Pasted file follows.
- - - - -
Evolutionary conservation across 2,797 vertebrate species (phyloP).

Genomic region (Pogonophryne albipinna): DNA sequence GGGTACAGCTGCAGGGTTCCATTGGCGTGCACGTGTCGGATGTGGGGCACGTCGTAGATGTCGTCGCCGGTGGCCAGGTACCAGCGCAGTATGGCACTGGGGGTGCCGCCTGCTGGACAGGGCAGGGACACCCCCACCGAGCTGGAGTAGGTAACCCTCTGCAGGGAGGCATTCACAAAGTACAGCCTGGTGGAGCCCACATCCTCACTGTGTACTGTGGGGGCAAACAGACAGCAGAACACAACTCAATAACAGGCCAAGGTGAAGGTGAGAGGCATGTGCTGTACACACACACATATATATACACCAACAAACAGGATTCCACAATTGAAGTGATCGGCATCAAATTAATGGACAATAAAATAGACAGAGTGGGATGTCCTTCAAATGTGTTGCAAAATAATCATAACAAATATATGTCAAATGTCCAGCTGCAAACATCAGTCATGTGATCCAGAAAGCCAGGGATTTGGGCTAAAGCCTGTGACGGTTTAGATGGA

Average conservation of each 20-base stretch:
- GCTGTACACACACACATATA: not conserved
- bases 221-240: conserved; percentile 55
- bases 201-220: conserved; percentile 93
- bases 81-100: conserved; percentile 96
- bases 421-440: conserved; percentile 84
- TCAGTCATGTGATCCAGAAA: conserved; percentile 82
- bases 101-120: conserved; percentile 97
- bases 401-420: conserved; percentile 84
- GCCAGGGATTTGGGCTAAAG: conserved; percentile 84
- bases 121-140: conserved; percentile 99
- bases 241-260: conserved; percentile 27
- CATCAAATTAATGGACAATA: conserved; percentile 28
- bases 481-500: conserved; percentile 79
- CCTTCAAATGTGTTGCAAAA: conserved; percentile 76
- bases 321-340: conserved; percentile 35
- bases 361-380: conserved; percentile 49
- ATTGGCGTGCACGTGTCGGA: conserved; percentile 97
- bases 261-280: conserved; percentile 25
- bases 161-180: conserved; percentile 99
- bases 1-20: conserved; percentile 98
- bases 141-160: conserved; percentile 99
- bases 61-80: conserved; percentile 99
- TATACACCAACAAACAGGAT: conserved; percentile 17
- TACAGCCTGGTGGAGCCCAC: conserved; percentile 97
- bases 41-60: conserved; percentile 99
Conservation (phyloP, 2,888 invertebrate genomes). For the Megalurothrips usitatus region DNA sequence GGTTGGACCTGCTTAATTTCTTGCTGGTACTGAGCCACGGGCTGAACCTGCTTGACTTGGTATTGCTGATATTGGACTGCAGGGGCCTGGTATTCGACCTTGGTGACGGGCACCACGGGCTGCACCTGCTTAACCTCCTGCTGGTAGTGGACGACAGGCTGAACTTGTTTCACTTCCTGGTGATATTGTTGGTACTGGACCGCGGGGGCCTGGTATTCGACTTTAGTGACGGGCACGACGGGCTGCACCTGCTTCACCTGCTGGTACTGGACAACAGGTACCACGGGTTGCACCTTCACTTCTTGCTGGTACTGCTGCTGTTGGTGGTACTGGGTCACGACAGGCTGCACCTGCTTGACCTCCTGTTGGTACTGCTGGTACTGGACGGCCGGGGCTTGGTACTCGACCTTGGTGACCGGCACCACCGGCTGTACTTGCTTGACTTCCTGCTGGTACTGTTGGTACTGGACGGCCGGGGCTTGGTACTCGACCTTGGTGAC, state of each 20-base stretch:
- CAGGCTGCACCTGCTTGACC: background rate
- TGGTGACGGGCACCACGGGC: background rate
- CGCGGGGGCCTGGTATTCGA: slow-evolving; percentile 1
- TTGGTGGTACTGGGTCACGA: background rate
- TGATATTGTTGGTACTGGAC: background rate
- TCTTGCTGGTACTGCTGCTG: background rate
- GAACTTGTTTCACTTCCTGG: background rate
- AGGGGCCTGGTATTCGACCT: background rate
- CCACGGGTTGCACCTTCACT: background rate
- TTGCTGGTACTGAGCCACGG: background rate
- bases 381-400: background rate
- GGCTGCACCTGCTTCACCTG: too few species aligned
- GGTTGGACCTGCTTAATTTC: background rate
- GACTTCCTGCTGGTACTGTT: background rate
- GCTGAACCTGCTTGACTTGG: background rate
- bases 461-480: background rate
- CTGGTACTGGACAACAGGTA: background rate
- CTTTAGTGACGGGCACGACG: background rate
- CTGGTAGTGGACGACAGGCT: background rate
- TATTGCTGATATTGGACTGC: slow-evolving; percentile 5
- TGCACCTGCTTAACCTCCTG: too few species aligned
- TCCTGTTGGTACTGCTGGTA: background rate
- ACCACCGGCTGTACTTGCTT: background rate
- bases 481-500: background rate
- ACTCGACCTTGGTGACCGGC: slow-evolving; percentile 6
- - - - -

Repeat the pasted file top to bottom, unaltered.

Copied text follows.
Evolutionary conservation across 2,797 vertebrate species (phyloP).

Genomic region (Pogonophryne albipinna): DNA sequence GGGTACAGCTGCAGGGTTCCATTGGCGTGCACGTGTCGGATGTGGGGCACGTCGTAGATGTCGTCGCCGGTGGCCAGGTACCAGCGCAGTATGGCACTGGGGGTGCCGCCTGCTGGACAGGGCAGGGACACCCCCACCGAGCTGGAGTAGGTAACCCTCTGCAGGGAGGCATTCACAAAGTACAGCCTGGTGGAGCCCACATCCTCACTGTGTACTGTGGGGGCAAACAGACAGCAGAACACAACTCAATAACAGGCCAAGGTGAAGGTGAGAGGCATGTGCTGTACACACACACATATATATACACCAACAAACAGGATTCCACAATTGAAGTGATCGGCATCAAATTAATGGACAATAAAATAGACAGAGTGGGATGTCCTTCAAATGTGTTGCAAAATAATCATAACAAATATATGTCAAATGTCCAGCTGCAAACATCAGTCATGTGATCCAGAAAGCCAGGGATTTGGGCTAAAGCCTGTGACGGTTTAGATGGA

Average conservation of each 20-base stretch:
- GCTGTACACACACACATATA: not conserved
- bases 221-240: conserved; percentile 55
- bases 201-220: conserved; percentile 93
- bases 81-100: conserved; percentile 96
- bases 421-440: conserved; percentile 84
- TCAGTCATGTGATCCAGAAA: conserved; percentile 82
- bases 101-120: conserved; percentile 97
- bases 401-420: conserved; percentile 84
- GCCAGGGATTTGGGCTAAAG: conserved; percentile 84
- bases 121-140: conserved; percentile 99
- bases 241-260: conserved; percentile 27
- CATCAAATTAATGGACAATA: conserved; percentile 28
- bases 481-500: conserved; percentile 79
- CCTTCAAATGTGTTGCAAAA: conserved; percentile 76
- bases 321-340: conserved; percentile 35
- bases 361-380: conserved; percentile 49
- ATTGGCGTGCACGTGTCGGA: conserved; percentile 97
- bases 261-280: conserved; percentile 25
- bases 161-180: conserved; percentile 99
- bases 1-20: conserved; percentile 98
- bases 141-160: conserved; percentile 99
- bases 61-80: conserved; percentile 99
- TATACACCAACAAACAGGAT: conserved; percentile 17
- TACAGCCTGGTGGAGCCCAC: conserved; percentile 97
- bases 41-60: conserved; percentile 99
Conservation (phyloP, 2,888 invertebrate genomes). For the Megalurothrips usitatus region DNA sequence GGTTGGACCTGCTTAATTTCTTGCTGGTACTGAGCCACGGGCTGAACCTGCTTGACTTGGTATTGCTGATATTGGACTGCAGGGGCCTGGTATTCGACCTTGGTGACGGGCACCACGGGCTGCACCTGCTTAACCTCCTGCTGGTAGTGGACGACAGGCTGAACTTGTTTCACTTCCTGGTGATATTGTTGGTACTGGACCGCGGGGGCCTGGTATTCGACTTTAGTGACGGGCACGACGGGCTGCACCTGCTTCACCTGCTGGTACTGGACAACAGGTACCACGGGTTGCACCTTCACTTCTTGCTGGTACTGCTGCTGTTGGTGGTACTGGGTCACGACAGGCTGCACCTGCTTGACCTCCTGTTGGTACTGCTGGTACTGGACGGCCGGGGCTTGGTACTCGACCTTGGTGACCGGCACCACCGGCTGTACTTGCTTGACTTCCTGCTGGTACTGTTGGTACTGGACGGCCGGGGCTTGGTACTCGACCTTGGTGAC, state of each 20-base stretch:
- CAGGCTGCACCTGCTTGACC: background rate
- TGGTGACGGGCACCACGGGC: background rate
- CGCGGGGGCCTGGTATTCGA: slow-evolving; percentile 1
- TTGGTGGTACTGGGTCACGA: background rate
- TGATATTGTTGGTACTGGAC: background rate
- TCTTGCTGGTACTGCTGCTG: background rate
- GAACTTGTTTCACTTCCTGG: background rate
- AGGGGCCTGGTATTCGACCT: background rate
- CCACGGGTTGCACCTTCACT: background rate
- TTGCTGGTACTGAGCCACGG: background rate
- bases 381-400: background rate
- GGCTGCACCTGCTTCACCTG: too few species aligned
- GGTTGGACCTGCTTAATTTC: background rate
- GACTTCCTGCTGGTACTGTT: background rate
- GCTGAACCTGCTTGACTTGG: background rate
- bases 461-480: background rate
- CTGGTACTGGACAACAGGTA: background rate
- CTTTAGTGACGGGCACGACG: background rate
- CTGGTAGTGGACGACAGGCT: background rate
- TATTGCTGATATTGGACTGC: slow-evolving; percentile 5
- TGCACCTGCTTAACCTCCTG: too few species aligned
- TCCTGTTGGTACTGCTGGTA: background rate
- ACCACCGGCTGTACTTGCTT: background rate
- bases 481-500: background rate
- ACTCGACCTTGGTGACCGGC: slow-evolving; percentile 6